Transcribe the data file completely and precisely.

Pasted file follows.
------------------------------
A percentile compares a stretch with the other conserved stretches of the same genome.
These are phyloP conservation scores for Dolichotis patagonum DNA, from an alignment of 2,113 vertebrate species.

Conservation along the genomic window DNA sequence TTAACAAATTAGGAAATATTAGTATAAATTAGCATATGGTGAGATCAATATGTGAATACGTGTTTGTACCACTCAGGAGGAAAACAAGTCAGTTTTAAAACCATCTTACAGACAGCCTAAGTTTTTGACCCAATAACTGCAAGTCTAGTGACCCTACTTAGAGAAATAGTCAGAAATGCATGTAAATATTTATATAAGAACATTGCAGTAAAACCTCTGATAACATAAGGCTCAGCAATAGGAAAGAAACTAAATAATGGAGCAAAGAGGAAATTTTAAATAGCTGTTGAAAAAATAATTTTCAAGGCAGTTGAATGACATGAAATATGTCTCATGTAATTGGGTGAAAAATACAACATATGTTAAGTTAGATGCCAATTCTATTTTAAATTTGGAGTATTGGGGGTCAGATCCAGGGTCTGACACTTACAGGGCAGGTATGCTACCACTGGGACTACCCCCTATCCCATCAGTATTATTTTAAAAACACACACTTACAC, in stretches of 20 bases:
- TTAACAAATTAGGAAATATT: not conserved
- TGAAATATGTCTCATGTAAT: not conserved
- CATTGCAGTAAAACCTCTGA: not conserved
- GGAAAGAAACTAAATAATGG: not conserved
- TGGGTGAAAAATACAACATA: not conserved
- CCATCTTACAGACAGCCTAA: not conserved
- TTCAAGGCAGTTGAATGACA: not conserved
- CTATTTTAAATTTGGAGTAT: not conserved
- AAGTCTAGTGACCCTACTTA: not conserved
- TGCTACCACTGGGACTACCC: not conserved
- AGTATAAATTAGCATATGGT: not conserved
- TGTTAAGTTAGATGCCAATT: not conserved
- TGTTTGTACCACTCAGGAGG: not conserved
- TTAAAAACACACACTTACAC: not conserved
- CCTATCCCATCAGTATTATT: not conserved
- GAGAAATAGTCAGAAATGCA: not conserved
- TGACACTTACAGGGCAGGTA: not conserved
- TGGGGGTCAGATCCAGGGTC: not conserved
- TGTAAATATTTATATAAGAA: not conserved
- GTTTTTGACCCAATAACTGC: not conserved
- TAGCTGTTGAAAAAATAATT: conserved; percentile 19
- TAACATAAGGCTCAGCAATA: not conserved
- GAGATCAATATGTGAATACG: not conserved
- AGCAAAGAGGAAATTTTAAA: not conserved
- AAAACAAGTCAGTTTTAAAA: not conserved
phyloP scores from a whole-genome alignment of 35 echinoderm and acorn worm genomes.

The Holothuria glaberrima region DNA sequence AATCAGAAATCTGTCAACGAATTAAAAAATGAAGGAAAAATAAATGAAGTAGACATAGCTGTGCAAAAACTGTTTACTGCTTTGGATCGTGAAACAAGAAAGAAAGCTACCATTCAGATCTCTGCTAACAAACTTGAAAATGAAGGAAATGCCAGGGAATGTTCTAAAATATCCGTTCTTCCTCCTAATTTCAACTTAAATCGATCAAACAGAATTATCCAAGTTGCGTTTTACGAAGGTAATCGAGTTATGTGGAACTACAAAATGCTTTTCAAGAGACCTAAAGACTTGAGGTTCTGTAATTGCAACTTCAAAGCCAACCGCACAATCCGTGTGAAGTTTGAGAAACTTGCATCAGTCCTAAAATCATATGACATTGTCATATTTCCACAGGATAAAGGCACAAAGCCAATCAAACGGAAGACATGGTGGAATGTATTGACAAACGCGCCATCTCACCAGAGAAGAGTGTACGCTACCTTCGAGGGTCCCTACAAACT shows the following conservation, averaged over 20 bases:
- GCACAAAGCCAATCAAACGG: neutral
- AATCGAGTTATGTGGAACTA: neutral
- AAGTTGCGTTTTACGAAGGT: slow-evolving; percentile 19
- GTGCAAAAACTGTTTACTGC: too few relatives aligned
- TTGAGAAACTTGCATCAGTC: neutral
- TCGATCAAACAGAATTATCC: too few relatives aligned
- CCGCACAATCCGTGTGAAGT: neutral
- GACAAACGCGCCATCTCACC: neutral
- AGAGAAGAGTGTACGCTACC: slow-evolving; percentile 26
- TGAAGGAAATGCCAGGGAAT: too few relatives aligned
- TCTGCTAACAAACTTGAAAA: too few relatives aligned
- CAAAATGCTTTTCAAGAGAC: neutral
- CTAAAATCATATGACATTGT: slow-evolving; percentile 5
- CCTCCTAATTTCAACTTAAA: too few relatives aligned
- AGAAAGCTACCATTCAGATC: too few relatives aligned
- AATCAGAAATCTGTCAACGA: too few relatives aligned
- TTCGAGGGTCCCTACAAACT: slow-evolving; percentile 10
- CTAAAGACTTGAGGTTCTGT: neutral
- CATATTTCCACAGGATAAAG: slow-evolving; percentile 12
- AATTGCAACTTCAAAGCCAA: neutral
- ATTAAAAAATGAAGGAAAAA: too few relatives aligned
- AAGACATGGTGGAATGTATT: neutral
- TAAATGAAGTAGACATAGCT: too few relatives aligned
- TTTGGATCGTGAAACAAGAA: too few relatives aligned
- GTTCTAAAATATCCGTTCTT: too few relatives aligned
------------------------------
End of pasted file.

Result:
A percentile compares a stretch with the other conserved stretches of the same genome.
These are phyloP conservation scores for Dolichotis patagonum DNA, from an alignment of 2,113 vertebrate species.

Conservation along the genomic window DNA sequence TTAACAAATTAGGAAATATTAGTATAAATTAGCATATGGTGAGATCAATATGTGAATACGTGTTTGTACCACTCAGGAGGAAAACAAGTCAGTTTTAAAACCATCTTACAGACAGCCTAAGTTTTTGACCCAATAACTGCAAGTCTAGTGACCCTACTTAGAGAAATAGTCAGAAATGCATGTAAATATTTATATAAGAACATTGCAGTAAAACCTCTGATAACATAAGGCTCAGCAATAGGAAAGAAACTAAATAATGGAGCAAAGAGGAAATTTTAAATAGCTGTTGAAAAAATAATTTTCAAGGCAGTTGAATGACATGAAATATGTCTCATGTAATTGGGTGAAAAATACAACATATGTTAAGTTAGATGCCAATTCTATTTTAAATTTGGAGTATTGGGGGTCAGATCCAGGGTCTGACACTTACAGGGCAGGTATGCTACCACTGGGACTACCCCCTATCCCATCAGTATTATTTTAAAAACACACACTTACAC, in stretches of 20 bases:
- TTAACAAATTAGGAAATATT: not conserved
- TGAAATATGTCTCATGTAAT: not conserved
- CATTGCAGTAAAACCTCTGA: not conserved
- GGAAAGAAACTAAATAATGG: not conserved
- TGGGTGAAAAATACAACATA: not conserved
- CCATCTTACAGACAGCCTAA: not conserved
- TTCAAGGCAGTTGAATGACA: not conserved
- CTATTTTAAATTTGGAGTAT: not conserved
- AAGTCTAGTGACCCTACTTA: not conserved
- TGCTACCACTGGGACTACCC: not conserved
- AGTATAAATTAGCATATGGT: not conserved
- TGTTAAGTTAGATGCCAATT: not conserved
- TGTTTGTACCACTCAGGAGG: not conserved
- TTAAAAACACACACTTACAC: not conserved
- CCTATCCCATCAGTATTATT: not conserved
- GAGAAATAGTCAGAAATGCA: not conserved
- TGACACTTACAGGGCAGGTA: not conserved
- TGGGGGTCAGATCCAGGGTC: not conserved
- TGTAAATATTTATATAAGAA: not conserved
- GTTTTTGACCCAATAACTGC: not conserved
- TAGCTGTTGAAAAAATAATT: conserved; percentile 19
- TAACATAAGGCTCAGCAATA: not conserved
- GAGATCAATATGTGAATACG: not conserved
- AGCAAAGAGGAAATTTTAAA: not conserved
- AAAACAAGTCAGTTTTAAAA: not conserved
phyloP scores from a whole-genome alignment of 35 echinoderm and acorn worm genomes.

The Holothuria glaberrima region DNA sequence AATCAGAAATCTGTCAACGAATTAAAAAATGAAGGAAAAATAAATGAAGTAGACATAGCTGTGCAAAAACTGTTTACTGCTTTGGATCGTGAAACAAGAAAGAAAGCTACCATTCAGATCTCTGCTAACAAACTTGAAAATGAAGGAAATGCCAGGGAATGTTCTAAAATATCCGTTCTTCCTCCTAATTTCAACTTAAATCGATCAAACAGAATTATCCAAGTTGCGTTTTACGAAGGTAATCGAGTTATGTGGAACTACAAAATGCTTTTCAAGAGACCTAAAGACTTGAGGTTCTGTAATTGCAACTTCAAAGCCAACCGCACAATCCGTGTGAAGTTTGAGAAACTTGCATCAGTCCTAAAATCATATGACATTGTCATATTTCCACAGGATAAAGGCACAAAGCCAATCAAACGGAAGACATGGTGGAATGTATTGACAAACGCGCCATCTCACCAGAGAAGAGTGTACGCTACCTTCGAGGGTCCCTACAAACT shows the following conservation, averaged over 20 bases:
- GCACAAAGCCAATCAAACGG: neutral
- AATCGAGTTATGTGGAACTA: neutral
- AAGTTGCGTTTTACGAAGGT: slow-evolving; percentile 19
- GTGCAAAAACTGTTTACTGC: too few relatives aligned
- TTGAGAAACTTGCATCAGTC: neutral
- TCGATCAAACAGAATTATCC: too few relatives aligned
- CCGCACAATCCGTGTGAAGT: neutral
- GACAAACGCGCCATCTCACC: neutral
- AGAGAAGAGTGTACGCTACC: slow-evolving; percentile 26
- TGAAGGAAATGCCAGGGAAT: too few relatives aligned
- TCTGCTAACAAACTTGAAAA: too few relatives aligned
- CAAAATGCTTTTCAAGAGAC: neutral
- CTAAAATCATATGACATTGT: slow-evolving; percentile 5
- CCTCCTAATTTCAACTTAAA: too few relatives aligned
- AGAAAGCTACCATTCAGATC: too few relatives aligned
- AATCAGAAATCTGTCAACGA: too few relatives aligned
- TTCGAGGGTCCCTACAAACT: slow-evolving; percentile 10
- CTAAAGACTTGAGGTTCTGT: neutral
- CATATTTCCACAGGATAAAG: slow-evolving; percentile 12
- AATTGCAACTTCAAAGCCAA: neutral
- ATTAAAAAATGAAGGAAAAA: too few relatives aligned
- AAGACATGGTGGAATGTATT: neutral
- TAAATGAAGTAGACATAGCT: too few relatives aligned
- TTTGGATCGTGAAACAAGAA: too few relatives aligned
- GTTCTAAAATATCCGTTCTT: too few relatives aligned